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Electromagnetic interaction between a permanent magnet and laminar flow of a moving sphere in a conducting liquid
Z. Lyu^{1}
, T. Boeck^{1}
, C. Karcher^{1}
, A. Thess^{2}
^{1} Institute of Thermodynamics and Fluid Mechanics, Technische Universität Ilmenau, P.O. Box 100565, D98684 Ilmenau, Germany
^{2} Institute of Engineering Thermodynamics, German Aerospace Center (DLR), Pfaffenwaldring 3840, 70569 Stuttgart, Germany eMail: Ze.Lyu@tuilmenau.de
Abstract
Lorentz force velocimetry (LFV) is a noncontact electromagnetic flow measurement technique for electrically conducting liquids. It is based on measuring the flowinduced force acting on an externally arranged permanent magnet. Motivated by extending LFV to liquid metal twophase flow measurement, in a previous test we considered the free rising of nonconductive bubbles/particles in a thin tube of liquid metal (GaInSn) initially at rest. We observed that the Lorentz force signals strongly depend on the size of the bubble/particle and on the position, where it is released. Moreover, the force signals cannot be reproduced in detail, which necessitates a statistical analysis. This is caused by chaotic trajectories due to the rising velocities of about ∼ 200 mm/s. Therefore, in this paper, we use an improved setup for controlled particle motions in liquid metal. In this experiment, the particle is attached to a straight fishing line, which suppresses any lateral motion, and is pulled by a linear driver at a controllable velocity (0200 mm/s). For comparison, we solve the induction problem numerically using Oseen's analytical solution of the flow around a translating sphere that is valid for small but finite Reynolds numbers. This simplification is made since the precise hydrodynamic flow is difficult to measure or to compute. The aim of the present work is to check if our simple numerical model can provide Lorentz forces comparable to the experiments. Although Oseen's solution becomes inaccurate near the sphere for finite Reynolds numbers, it provides a foreaft asymmetry of the flow and is globally wellbehaved. It provides an upper limit to the measurement results. We recover the peakdelay of the Lorentz force signals as well.. Figs 13, Refs 11.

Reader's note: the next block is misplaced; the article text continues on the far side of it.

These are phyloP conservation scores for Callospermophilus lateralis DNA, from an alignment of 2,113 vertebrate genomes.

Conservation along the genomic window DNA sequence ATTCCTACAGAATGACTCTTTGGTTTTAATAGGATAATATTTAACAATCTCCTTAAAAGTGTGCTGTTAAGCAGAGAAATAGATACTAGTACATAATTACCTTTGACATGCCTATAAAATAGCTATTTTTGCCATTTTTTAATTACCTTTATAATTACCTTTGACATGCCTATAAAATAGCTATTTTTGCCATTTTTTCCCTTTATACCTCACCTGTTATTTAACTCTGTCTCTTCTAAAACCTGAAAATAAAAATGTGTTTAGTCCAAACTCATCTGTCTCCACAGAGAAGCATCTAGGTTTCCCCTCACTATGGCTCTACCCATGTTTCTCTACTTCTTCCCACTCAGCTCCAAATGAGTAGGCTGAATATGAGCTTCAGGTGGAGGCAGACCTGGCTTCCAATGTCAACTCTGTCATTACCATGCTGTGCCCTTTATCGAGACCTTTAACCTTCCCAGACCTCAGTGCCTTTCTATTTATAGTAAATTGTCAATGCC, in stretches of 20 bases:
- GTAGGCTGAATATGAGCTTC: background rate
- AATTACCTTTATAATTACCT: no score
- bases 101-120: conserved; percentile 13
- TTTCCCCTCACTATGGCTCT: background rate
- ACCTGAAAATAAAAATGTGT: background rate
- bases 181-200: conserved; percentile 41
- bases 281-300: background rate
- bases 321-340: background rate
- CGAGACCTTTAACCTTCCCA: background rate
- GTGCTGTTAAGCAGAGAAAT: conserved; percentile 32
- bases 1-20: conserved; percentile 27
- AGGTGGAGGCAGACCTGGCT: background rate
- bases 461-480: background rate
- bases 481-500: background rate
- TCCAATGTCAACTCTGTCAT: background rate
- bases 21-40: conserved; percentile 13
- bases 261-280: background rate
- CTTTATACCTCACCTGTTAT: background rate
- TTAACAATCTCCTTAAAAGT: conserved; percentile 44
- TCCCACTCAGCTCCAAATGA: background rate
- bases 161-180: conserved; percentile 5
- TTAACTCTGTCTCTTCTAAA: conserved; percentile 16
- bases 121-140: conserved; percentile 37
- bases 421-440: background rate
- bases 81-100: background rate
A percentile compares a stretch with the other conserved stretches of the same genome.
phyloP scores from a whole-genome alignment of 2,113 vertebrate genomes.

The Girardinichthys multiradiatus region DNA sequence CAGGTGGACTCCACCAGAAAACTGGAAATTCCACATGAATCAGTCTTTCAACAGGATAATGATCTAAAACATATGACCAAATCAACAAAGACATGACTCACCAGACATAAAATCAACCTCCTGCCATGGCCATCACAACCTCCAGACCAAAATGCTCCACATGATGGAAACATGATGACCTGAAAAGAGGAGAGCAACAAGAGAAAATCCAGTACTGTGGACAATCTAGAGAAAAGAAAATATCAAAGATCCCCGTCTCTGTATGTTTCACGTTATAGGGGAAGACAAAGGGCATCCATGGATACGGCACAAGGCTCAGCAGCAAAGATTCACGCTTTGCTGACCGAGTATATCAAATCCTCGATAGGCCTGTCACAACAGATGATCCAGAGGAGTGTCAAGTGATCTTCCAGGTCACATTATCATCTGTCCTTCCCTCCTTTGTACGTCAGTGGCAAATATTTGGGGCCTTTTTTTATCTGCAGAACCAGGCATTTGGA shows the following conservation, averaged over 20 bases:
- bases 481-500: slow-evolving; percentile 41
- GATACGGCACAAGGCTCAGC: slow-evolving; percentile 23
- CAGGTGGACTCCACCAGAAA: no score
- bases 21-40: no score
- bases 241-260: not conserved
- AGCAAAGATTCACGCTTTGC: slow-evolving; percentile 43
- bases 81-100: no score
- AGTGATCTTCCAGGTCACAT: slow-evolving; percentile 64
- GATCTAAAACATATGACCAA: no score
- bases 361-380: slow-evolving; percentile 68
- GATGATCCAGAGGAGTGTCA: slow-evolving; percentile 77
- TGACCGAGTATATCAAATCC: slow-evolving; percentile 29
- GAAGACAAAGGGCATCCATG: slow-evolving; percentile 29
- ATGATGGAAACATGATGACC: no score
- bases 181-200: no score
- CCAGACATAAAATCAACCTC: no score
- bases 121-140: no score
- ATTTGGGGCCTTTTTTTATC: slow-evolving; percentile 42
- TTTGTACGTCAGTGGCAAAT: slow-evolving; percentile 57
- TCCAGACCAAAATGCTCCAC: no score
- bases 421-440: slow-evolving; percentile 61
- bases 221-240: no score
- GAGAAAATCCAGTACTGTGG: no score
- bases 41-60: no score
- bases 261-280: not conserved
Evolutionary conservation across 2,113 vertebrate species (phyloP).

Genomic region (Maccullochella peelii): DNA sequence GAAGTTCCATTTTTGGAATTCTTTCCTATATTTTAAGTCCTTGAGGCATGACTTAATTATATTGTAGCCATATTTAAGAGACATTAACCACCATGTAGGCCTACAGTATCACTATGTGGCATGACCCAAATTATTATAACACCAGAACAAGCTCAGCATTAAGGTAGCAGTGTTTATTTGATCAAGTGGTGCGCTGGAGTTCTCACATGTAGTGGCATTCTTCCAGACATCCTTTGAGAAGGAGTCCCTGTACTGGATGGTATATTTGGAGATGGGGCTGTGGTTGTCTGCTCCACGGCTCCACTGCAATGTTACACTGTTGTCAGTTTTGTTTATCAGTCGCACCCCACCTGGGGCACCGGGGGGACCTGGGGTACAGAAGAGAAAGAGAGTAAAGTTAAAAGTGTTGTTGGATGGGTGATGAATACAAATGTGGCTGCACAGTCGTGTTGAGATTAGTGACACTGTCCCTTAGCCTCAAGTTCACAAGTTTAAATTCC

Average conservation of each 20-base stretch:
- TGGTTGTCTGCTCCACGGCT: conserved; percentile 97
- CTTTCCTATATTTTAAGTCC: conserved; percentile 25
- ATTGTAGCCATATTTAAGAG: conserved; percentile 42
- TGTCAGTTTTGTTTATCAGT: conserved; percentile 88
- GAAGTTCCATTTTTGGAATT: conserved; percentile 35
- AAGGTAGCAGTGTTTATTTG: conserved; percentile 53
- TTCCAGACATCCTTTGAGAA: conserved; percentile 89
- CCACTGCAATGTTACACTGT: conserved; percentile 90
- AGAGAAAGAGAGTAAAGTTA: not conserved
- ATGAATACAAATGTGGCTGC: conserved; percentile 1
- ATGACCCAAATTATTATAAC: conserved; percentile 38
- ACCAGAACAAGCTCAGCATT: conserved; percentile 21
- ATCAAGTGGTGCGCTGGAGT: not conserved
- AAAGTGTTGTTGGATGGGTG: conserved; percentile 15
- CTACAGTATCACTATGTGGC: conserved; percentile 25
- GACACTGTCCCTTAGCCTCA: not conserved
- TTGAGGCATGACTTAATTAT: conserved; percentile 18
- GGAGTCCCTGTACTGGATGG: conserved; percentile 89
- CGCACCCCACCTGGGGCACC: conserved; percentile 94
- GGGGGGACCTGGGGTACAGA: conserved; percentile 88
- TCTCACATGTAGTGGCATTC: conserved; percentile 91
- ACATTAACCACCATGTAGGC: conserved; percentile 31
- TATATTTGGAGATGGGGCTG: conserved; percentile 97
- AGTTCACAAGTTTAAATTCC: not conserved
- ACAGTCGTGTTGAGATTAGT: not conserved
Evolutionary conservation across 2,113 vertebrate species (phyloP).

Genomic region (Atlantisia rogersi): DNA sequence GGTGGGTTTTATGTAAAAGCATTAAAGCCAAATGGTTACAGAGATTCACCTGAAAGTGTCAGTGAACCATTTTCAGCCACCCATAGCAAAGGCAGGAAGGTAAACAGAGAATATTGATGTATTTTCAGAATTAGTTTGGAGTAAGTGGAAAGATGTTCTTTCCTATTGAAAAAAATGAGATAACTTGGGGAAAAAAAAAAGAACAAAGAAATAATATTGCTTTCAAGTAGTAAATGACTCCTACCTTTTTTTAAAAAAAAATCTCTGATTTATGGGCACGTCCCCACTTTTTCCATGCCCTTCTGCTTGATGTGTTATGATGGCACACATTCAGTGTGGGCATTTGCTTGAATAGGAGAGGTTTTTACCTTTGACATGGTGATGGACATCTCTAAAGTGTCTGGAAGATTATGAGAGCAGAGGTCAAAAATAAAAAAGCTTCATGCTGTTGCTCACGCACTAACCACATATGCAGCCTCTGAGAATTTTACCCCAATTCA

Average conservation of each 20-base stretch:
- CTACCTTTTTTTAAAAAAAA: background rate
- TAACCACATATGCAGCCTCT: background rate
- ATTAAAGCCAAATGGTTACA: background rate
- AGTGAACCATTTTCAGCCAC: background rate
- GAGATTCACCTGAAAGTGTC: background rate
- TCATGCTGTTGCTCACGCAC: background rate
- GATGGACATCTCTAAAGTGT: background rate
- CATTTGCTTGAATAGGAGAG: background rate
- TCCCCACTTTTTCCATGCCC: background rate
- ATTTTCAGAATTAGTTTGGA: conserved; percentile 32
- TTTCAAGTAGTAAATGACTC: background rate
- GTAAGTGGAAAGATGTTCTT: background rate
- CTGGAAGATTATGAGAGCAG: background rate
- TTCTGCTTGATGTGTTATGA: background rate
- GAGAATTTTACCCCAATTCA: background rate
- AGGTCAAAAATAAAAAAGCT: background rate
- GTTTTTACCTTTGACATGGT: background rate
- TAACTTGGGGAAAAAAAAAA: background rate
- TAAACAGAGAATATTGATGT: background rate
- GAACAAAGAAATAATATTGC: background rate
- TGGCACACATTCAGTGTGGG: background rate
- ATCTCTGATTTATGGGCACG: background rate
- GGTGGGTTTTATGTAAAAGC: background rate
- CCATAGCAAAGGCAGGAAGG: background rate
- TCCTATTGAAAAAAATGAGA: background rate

Magnetohydrodynamics 53, No. 4, 653666, 2017 [PDF, 2.29 Mb]